The SOC 100 may also include hardware and/or software components suitable for collecting sensor data from sensors, including speakers, user interface elements (e.g., input buttons, touch screen display, etc.), microphone arrays, sensors for monitoring physical conditions (e.g., location, direction, motion, orientation, vibration, pressure, etc.), cameras, compasses, GPS receivers, communications circuitry (e.g., Bluetooth, WLAN, Wi-Fi, etc.), and other well known components (e.g., accelerometer, etc.) of modern electronic devices.

In addition to the SOC 100 discussed above, the various aspects may be implemented in a wide variety of computing systems, which may include a single processor, multiple processors, multicore processors, or any combination thereof.

FIG. 1B is an architectural diagram illustrating example real-time data sensors 102 that may be used in computing devices implementing the various aspects. The real-time data sensors 102 may include a camera 130, a microphone 132, an accelerometer 134, a gyroscope 136, a photosensor 138, a vibration sensor 140, and a pressure sensor 142, each of which may communicate with other components of the SOC 100 (e.g., one of the processors 101, 104, 106, and/or 108) over the interconnection/bus module 124. The real-time data sensors may also include a wireless communication sensor 144, which may communicate with one or more antennas 144a, to detect wireless communication signals, RF signals, NFC signals, GPS signals, and other similar wireless communication signals. The antennas 144a may include signal reception circuitry, a modem, and other hardware and/or software (not illustrated) to receive signals.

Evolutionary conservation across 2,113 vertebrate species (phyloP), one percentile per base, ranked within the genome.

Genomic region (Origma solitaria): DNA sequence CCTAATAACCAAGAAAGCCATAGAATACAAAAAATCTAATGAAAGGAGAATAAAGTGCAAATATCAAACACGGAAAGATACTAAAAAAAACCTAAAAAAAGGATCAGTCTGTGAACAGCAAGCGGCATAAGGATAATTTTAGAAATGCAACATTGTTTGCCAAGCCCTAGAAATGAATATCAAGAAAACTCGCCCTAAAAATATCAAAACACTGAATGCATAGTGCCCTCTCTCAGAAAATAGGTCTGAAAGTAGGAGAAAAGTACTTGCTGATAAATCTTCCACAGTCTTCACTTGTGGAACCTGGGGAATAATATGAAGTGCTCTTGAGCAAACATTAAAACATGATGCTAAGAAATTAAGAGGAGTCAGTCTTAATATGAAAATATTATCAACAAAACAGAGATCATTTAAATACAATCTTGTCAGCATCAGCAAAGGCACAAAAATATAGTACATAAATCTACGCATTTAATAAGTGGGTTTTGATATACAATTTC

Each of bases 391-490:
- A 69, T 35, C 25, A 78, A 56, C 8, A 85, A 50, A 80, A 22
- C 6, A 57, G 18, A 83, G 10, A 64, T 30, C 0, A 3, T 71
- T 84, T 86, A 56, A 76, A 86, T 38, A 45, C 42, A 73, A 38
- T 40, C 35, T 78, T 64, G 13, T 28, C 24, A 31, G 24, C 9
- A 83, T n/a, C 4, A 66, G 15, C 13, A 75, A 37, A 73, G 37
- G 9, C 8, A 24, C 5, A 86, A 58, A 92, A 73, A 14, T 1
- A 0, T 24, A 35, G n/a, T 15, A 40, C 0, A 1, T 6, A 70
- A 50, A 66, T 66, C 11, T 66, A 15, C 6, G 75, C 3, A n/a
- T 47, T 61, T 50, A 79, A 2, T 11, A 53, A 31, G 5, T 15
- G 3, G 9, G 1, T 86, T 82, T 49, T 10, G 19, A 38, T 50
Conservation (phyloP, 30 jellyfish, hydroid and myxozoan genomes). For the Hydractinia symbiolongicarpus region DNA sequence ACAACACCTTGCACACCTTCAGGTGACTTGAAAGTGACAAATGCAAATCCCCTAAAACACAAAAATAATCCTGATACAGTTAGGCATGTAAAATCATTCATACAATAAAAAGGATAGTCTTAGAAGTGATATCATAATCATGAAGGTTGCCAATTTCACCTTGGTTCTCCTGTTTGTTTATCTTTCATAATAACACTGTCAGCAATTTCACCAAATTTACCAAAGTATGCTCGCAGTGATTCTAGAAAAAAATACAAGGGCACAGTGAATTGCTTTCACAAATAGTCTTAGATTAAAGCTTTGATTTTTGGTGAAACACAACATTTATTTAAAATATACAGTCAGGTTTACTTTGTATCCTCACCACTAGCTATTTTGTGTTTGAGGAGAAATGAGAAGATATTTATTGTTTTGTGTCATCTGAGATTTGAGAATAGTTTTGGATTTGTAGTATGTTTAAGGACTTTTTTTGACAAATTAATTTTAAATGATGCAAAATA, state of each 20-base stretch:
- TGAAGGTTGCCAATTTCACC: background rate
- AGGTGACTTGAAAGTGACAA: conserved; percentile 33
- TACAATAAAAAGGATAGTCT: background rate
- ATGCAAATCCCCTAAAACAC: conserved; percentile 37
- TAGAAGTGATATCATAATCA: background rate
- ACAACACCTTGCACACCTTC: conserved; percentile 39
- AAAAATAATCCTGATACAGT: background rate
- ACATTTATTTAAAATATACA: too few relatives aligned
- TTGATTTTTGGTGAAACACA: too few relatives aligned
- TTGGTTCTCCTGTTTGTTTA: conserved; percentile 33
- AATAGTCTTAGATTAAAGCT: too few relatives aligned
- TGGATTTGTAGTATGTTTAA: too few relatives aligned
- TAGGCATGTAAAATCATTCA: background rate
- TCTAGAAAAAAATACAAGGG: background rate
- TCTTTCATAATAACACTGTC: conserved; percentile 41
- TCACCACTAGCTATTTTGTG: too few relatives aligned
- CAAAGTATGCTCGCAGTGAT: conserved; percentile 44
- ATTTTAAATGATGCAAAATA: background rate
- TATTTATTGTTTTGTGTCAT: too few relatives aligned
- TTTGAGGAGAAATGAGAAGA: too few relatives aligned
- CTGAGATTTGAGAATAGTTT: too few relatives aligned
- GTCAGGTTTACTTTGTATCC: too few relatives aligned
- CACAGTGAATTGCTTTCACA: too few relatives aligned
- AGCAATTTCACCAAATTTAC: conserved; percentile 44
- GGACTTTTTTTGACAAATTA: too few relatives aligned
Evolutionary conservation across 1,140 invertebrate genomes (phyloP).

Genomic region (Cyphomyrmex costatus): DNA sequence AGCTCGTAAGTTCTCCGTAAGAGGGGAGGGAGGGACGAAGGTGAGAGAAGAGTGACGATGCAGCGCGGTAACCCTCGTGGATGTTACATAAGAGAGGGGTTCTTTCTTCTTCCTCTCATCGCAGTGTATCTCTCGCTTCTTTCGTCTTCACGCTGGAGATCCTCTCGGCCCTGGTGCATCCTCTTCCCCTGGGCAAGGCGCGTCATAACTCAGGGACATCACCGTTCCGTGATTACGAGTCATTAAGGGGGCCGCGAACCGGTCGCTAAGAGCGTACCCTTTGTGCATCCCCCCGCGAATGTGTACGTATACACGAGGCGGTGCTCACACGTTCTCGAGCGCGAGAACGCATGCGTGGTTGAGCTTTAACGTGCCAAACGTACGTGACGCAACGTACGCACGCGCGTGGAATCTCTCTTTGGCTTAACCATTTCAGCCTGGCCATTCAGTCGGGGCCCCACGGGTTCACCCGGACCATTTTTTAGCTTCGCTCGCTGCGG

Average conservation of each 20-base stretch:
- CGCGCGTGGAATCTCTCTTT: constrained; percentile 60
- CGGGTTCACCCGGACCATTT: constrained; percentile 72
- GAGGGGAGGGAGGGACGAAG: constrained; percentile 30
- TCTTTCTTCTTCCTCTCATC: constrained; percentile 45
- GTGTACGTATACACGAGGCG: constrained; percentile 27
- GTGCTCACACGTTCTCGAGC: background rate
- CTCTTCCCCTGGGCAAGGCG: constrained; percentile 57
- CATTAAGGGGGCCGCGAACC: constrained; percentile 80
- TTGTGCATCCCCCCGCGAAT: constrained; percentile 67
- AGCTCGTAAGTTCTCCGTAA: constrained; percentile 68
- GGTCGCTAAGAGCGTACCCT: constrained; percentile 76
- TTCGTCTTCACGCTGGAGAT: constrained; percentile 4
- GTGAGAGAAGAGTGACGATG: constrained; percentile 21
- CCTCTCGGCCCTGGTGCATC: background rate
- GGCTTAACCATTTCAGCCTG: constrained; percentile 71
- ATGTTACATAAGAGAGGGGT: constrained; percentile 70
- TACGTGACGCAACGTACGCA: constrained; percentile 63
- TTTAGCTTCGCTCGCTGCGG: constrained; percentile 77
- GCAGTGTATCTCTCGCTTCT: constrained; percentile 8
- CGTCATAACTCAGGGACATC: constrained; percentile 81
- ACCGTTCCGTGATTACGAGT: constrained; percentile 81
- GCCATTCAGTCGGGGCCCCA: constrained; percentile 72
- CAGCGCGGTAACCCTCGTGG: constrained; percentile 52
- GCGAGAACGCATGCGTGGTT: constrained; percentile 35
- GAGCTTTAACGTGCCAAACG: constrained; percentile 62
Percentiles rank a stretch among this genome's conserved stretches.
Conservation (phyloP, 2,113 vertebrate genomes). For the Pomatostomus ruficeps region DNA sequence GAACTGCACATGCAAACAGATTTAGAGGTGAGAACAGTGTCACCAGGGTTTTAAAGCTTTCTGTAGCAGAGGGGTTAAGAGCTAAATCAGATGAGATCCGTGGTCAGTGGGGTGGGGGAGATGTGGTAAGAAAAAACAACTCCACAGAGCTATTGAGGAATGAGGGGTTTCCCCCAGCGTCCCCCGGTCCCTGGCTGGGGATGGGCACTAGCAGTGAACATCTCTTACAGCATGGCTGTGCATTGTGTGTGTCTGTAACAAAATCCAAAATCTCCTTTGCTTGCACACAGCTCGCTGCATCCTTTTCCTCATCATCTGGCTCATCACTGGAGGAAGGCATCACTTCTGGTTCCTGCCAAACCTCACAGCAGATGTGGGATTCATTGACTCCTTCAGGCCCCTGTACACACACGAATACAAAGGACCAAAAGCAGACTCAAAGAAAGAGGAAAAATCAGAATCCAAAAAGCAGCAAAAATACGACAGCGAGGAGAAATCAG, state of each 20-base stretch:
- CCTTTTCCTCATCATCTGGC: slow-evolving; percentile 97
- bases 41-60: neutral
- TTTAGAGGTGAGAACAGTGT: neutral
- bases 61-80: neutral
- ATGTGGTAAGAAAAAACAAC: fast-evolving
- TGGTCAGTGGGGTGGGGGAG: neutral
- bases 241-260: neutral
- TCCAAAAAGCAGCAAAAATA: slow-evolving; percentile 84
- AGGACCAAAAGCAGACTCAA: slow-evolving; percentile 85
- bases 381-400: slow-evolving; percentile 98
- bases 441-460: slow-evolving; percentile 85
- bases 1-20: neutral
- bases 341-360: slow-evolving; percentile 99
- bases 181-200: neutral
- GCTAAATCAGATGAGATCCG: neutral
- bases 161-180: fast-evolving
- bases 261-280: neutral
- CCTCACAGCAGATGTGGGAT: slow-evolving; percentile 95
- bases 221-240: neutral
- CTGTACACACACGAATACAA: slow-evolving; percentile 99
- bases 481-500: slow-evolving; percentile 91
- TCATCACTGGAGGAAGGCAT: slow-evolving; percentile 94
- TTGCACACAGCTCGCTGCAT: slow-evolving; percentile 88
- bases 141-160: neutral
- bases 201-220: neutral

The real-time data sensors may also include one or more thermal sensors 146, which may detect an internal temperature of the mobile device and/or an ambient temperature outside of the mobile device. The real-time data sensors may also include a magnetic field sensor 148, which may detect the terrestrial magnetic field as well as magnetic emanations from one or more electronic devices. A scanner 150 may also be included in the real-time data sensors, such as a bar code scanner or tag reader (e.g., an RFID tag reader), which may be configured to emit one or more interrogation signals or scanning signals and to receive a response from, e.g., a bar code or signal-interrogatable tag. The real-time data sensors may also include a hardware interface 152 configured to enable reception of data from an electronic display, a data controller, a memory controller, a system controller, access ports, timers, and other similar hardware of the mobile device. A software interface 154 may also be included in the real-time data sensors, to enable reception of data from one or more software applications, drivers, APIs, operating system, or other software of the mobile device. The real time data sensors may also include an external device interface 156 configured to enable reception of data from an external sensor or a peripheral device plugged into a device peripheral port or connector (e.g., USB, audio jack, etc.).